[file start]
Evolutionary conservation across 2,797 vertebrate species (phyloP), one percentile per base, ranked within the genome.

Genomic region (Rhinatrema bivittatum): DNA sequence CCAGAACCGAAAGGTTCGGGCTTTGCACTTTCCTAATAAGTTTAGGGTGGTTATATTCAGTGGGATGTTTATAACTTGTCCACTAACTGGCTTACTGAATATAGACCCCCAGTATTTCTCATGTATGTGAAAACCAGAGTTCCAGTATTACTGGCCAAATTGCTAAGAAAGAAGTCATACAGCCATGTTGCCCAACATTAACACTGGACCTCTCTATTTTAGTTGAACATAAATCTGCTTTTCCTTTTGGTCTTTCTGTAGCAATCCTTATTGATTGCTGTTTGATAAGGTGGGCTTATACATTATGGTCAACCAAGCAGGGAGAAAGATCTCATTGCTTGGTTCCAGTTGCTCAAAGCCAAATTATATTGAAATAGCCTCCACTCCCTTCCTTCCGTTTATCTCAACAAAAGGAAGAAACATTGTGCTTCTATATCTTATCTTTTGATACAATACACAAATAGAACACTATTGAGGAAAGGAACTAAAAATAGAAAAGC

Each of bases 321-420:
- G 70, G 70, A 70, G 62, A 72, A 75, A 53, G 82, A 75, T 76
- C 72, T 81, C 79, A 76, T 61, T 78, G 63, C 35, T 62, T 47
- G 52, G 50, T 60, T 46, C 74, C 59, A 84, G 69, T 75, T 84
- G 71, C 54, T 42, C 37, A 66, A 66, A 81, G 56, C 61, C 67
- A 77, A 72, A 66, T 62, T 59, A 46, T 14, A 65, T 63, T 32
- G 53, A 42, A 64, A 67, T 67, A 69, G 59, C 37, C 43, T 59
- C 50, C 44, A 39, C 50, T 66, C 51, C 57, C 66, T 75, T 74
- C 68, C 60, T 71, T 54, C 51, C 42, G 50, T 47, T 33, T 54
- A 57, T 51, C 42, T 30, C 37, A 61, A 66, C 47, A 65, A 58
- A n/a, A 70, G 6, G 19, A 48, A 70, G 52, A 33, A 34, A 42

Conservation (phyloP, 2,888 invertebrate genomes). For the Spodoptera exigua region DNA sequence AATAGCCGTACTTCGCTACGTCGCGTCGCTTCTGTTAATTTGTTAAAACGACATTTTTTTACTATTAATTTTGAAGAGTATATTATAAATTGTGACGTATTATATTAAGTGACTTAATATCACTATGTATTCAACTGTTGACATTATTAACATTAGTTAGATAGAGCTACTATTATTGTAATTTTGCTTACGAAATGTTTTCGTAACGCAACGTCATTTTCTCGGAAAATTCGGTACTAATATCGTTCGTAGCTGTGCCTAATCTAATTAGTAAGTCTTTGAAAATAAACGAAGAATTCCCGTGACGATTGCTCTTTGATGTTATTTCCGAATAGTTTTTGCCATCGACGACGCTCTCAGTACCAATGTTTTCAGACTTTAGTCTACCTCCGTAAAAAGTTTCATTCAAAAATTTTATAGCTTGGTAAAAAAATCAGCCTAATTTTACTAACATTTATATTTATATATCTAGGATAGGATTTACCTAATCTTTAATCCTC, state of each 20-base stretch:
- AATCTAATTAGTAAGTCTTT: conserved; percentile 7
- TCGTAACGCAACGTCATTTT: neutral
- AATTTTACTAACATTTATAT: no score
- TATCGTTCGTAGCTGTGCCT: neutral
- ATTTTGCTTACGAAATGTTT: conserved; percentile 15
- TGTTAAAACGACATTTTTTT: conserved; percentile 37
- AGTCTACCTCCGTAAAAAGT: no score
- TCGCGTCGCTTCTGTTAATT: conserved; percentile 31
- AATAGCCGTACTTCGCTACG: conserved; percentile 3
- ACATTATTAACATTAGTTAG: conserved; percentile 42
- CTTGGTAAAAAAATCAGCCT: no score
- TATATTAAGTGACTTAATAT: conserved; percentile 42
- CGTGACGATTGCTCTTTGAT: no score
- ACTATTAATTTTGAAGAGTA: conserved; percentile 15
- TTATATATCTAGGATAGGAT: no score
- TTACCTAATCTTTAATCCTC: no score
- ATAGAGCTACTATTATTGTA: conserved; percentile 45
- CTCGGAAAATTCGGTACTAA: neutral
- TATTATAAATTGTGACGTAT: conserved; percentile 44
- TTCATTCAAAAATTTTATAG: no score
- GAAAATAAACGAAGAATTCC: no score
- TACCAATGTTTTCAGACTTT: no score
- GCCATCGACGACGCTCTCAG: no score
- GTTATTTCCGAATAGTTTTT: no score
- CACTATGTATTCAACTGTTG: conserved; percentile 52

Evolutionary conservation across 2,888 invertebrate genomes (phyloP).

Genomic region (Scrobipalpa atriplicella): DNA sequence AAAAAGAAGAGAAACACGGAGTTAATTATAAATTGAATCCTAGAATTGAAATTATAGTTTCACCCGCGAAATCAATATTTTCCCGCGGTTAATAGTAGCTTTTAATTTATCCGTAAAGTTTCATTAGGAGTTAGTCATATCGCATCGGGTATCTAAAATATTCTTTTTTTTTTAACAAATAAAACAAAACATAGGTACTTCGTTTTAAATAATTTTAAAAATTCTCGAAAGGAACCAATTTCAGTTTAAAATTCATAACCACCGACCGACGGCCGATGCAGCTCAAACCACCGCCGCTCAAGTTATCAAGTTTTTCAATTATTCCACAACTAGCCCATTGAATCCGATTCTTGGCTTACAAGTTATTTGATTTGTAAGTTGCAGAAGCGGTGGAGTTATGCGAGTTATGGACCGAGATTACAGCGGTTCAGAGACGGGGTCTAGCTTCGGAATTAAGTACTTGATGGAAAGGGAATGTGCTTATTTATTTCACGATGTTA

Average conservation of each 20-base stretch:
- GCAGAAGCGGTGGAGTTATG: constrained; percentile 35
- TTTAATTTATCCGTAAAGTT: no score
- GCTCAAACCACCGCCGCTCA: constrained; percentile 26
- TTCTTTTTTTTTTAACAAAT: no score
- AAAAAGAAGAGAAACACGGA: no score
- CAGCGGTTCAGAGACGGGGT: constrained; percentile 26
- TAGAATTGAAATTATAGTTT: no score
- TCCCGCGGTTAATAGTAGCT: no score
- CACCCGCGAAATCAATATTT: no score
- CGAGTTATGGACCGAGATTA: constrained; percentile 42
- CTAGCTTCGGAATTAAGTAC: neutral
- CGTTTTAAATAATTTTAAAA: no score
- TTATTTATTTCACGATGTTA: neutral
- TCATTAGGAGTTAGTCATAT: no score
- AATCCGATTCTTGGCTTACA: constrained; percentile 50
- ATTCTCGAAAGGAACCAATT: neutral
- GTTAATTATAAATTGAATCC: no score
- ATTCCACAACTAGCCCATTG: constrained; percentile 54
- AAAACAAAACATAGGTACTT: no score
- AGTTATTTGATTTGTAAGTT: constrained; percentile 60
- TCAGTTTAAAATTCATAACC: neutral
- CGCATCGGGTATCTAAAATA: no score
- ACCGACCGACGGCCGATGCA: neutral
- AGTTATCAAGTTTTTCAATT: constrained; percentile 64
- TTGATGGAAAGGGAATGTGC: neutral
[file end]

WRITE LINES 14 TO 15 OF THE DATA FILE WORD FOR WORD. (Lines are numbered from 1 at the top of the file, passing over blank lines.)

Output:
Conservation (phyloP, 2,888 invertebrate genomes). For the Spodoptera exigua region DNA sequence AATAGCCGTACTTCGCTACGTCGCGTCGCTTCTGTTAATTTGTTAAAACGACATTTTTTTACTATTAATTTTGAAGAGTATATTATAAATTGTGACGTATTATATTAAGTGACTTAATATCACTATGTATTCAACTGTTGACATTATTAACATTAGTTAGATAGAGCTACTATTATTGTAATTTTGCTTACGAAATGTTTTCGTAACGCAACGTCATTTTCTCGGAAAATTCGGTACTAATATCGTTCGTAGCTGTGCCTAATCTAATTAGTAAGTCTTTGAAAATAAACGAAGAATTCCCGTGACGATTGCTCTTTGATGTTATTTCCGAATAGTTTTTGCCATCGACGACGCTCTCAGTACCAATGTTTTCAGACTTTAGTCTACCTCCGTAAAAAGTTTCATTCAAAAATTTTATAGCTTGGTAAAAAAATCAGCCTAATTTTACTAACATTTATATTTATATATCTAGGATAGGATTTACCTAATCTTTAATCCTC, state of each 20-base stretch:
- AATCTAATTAGTAAGTCTTT: conserved; percentile 7